It's not a coincidence that of my top ten movies of the year, the top 3 were all seen in their natural environment of the cinema. Not on a TV or my iPad. I wish I had the time to see them all on the big screen but I only go if I know there's a strong chance of enjoyment and this was one of them.
As with most great films, the plot is simple. Guy has boat, boat broken, man strives to survive. That's it. There is no internal monologue or pointless drivel.
The amount of dialogue in All is Lost is clearly noticeable. There is about 5 lines of speech all in all. The reason isn't just because there is only one character however it is a factor but also because the mise-en-scene is so clear and precise, there's no need to sully it with meaningless exposition.
The drive or perhaps more aptly the wind behind the sails comes from acting heavyweight Robert Redford. He clearly doesn't NEED to make movies anymore so when he does, he sees a standard of quality visible. His performance in All is Lost stands against his more historic roles easily and possibly beyond. His character is in dire trouble but an air of calm ensures that his chances are as strong as can be. He's a loner, a man that finds his own company preferable to any land dwelling family and friends. He exudes all this, without saying a word.
It's Castaway without the corporate sponsorship, Captain Phillips without the pirates. There are movies and there are films, this is a film. Respectable, emotional and an acting tour de force.

Adam Yates

Friday, 19 December 2014

2014 Films of the Year No 4

No 4 - Boyhood

My whole top 5 has moved around a dozen times since I started to write these blogs and in the end Boyhood has JUST missed out on a medal and I will explain why at the end but for now I will briefly concentrate on why it HAS made the list. I haven't seen a lot of director Richard Linklater's efforts and the ones I have seen, I doubt they would be considered his best. After seeing Boyhood, I'm definitely going to catch up on his work. For those not in the know, the plot is a simple coming of age story. The device used however is one that has to be admired. The cast members met up once a year for over a decade to film 12 short films and then they were spliced together to make one movie where we see the actors age before our very eyes. The thing I liked most about the film is the way in which we jumped ahead in time. Not by a poxy One Year Later but by choosing a song which represented the year in question. The second you hear the songs you know our characters have progressed and you yearn to see where they have landed.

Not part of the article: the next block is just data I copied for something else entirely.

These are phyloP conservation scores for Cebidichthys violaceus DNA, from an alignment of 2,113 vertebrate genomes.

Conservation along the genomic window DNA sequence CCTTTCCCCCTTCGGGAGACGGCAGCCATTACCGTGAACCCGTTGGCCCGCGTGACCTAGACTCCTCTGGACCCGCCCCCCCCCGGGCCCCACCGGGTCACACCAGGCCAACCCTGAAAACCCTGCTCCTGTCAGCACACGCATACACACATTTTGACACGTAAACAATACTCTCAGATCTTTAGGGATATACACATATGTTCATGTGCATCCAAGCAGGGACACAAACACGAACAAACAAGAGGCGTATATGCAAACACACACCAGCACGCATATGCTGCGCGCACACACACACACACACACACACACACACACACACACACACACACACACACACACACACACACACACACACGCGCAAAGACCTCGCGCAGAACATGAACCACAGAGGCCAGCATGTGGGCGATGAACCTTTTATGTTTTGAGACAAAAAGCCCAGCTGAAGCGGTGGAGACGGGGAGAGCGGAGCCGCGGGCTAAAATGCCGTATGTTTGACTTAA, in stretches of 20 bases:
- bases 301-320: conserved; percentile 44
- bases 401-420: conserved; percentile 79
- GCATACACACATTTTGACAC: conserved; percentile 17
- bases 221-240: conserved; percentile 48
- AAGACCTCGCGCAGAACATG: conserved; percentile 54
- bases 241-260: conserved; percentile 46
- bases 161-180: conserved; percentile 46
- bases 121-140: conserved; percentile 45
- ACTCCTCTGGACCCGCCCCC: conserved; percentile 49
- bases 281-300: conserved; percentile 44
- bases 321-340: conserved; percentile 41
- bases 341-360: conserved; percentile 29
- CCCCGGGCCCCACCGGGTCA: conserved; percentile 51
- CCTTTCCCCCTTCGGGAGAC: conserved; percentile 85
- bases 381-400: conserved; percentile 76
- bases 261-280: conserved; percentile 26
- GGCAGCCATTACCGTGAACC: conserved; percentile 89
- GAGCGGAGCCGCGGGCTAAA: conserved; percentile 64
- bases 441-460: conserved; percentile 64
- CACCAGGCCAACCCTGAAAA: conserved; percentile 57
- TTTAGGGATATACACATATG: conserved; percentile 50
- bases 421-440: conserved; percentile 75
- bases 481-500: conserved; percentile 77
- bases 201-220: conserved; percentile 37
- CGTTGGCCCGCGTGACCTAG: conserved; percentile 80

Boyhood has been winning end of year awards left and right and is certain of Oscar nods and rightly so. The performances are central to these accolades and even though most seem
to be aimed at the elders, it's the boy (now man sized) actor that needs to walk away with statuettes. To find a child with the attention span to be filmed every year for 12 years and still be compelling is rare luck and that's what they found.
The ONLY reason which is why it's not higher is the age device itself which I have just lobbied for. The fact that the film is being lauded for its unique production technique kind of waters down the core value that what should make a film great is what's in front of the camera, not what happened behind it. This may not make much sense but if they had done the exact same film with several different actors portraying different ages, would it have been so acclaimed?

Adam Yates

Thursday, 18 December 2014

2014 Films of the Year No 5

No 5 - Locke

The concept of the movie was also all I knew about the film going in....it's Tom Hardy in a car. Does that mean it's a car chase? Is he a hostage? A bank robber? A cop? A Murderer? No, he's none of those things. I'm of two minds to explain the plot as I enjoyed it much more not aware of the storyline so if you want to watch it blind, stop now.
The plot is simple. Tom Hardy works on Europe's biggest building site but leaves on the eve of the most important day of the build to sort out a personal issue. His drive from Birmingham to London is the centre of the film as he must deal with his problems past and present and juggle his responsibilities via mobile phone. If any one saw the Ryan Reynolds film Buried it was also one setting, one locale, life or death scenario which relied heavily on a mobile phone. Locke isn't life or death, it's life. Normal everyday life. There is no fancy camera tricks, no witty dialogue or twist at the end. The excellence in Locke is in the realism and effortlessness of the performance of Tom Hardy. He exudes so much confidence as an actor that he is able to turn this movie away from the 'man in a car' hook and instead make it into a 'story about a man.'

Sunday, 14 December 2014

2014 Films of the Year No 7-6

No 7 - 12 Years a Slave

A Heartwrenchingly powerful and saddening look at a dark part of World History. Slavery still lives on today, even in the UK but never has it been so forcefully brought to the screen. A free black man is mistakenly took from his home and family and put to work in the cotton fields and suffers at the whim of his captors.